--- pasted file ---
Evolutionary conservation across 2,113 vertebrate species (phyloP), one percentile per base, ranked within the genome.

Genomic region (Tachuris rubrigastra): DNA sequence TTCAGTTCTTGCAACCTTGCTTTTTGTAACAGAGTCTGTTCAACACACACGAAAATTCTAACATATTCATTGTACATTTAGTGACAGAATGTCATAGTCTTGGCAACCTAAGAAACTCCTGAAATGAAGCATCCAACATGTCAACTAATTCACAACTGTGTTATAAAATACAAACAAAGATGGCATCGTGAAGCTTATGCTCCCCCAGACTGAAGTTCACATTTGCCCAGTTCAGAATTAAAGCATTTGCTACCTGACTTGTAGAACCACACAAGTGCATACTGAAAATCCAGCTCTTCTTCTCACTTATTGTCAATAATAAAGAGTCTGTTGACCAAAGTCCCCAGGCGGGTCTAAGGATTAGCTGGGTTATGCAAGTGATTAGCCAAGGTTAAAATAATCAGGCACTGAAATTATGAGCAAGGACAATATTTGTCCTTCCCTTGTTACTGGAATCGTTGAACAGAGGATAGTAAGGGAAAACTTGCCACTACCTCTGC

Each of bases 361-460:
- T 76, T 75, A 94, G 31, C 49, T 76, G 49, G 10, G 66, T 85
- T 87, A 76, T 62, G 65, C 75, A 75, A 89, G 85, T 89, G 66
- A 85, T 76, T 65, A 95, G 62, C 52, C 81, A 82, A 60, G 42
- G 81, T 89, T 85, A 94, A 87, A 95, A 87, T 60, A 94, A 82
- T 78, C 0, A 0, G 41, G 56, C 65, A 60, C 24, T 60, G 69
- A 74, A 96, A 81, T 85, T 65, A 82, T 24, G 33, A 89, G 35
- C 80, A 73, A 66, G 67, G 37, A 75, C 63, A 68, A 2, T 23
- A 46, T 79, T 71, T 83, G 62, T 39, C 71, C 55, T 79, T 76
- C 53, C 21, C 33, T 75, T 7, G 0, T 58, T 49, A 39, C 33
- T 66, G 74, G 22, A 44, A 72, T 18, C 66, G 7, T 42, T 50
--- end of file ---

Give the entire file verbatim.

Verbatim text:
Evolutionary conservation across 2,113 vertebrate species (phyloP), one percentile per base, ranked within the genome.

Genomic region (Tachuris rubrigastra): DNA sequence TTCAGTTCTTGCAACCTTGCTTTTTGTAACAGAGTCTGTTCAACACACACGAAAATTCTAACATATTCATTGTACATTTAGTGACAGAATGTCATAGTCTTGGCAACCTAAGAAACTCCTGAAATGAAGCATCCAACATGTCAACTAATTCACAACTGTGTTATAAAATACAAACAAAGATGGCATCGTGAAGCTTATGCTCCCCCAGACTGAAGTTCACATTTGCCCAGTTCAGAATTAAAGCATTTGCTACCTGACTTGTAGAACCACACAAGTGCATACTGAAAATCCAGCTCTTCTTCTCACTTATTGTCAATAATAAAGAGTCTGTTGACCAAAGTCCCCAGGCGGGTCTAAGGATTAGCTGGGTTATGCAAGTGATTAGCCAAGGTTAAAATAATCAGGCACTGAAATTATGAGCAAGGACAATATTTGTCCTTCCCTTGTTACTGGAATCGTTGAACAGAGGATAGTAAGGGAAAACTTGCCACTACCTCTGC

Each of bases 361-460:
- T 76, T 75, A 94, G 31, C 49, T 76, G 49, G 10, G 66, T 85
- T 87, A 76, T 62, G 65, C 75, A 75, A 89, G 85, T 89, G 66
- A 85, T 76, T 65, A 95, G 62, C 52, C 81, A 82, A 60, G 42
- G 81, T 89, T 85, A 94, A 87, A 95, A 87, T 60, A 94, A 82
- T 78, C 0, A 0, G 41, G 56, C 65, A 60, C 24, T 60, G 69
- A 74, A 96, A 81, T 85, T 65, A 82, T 24, G 33, A 89, G 35
- C 80, A 73, A 66, G 67, G 37, A 75, C 63, A 68, A 2, T 23
- A 46, T 79, T 71, T 83, G 62, T 39, C 71, C 55, T 79, T 76
- C 53, C 21, C 33, T 75, T 7, G 0, T 58, T 49, A 39, C 33
- T 66, G 74, G 22, A 44, A 72, T 18, C 66, G 7, T 42, T 50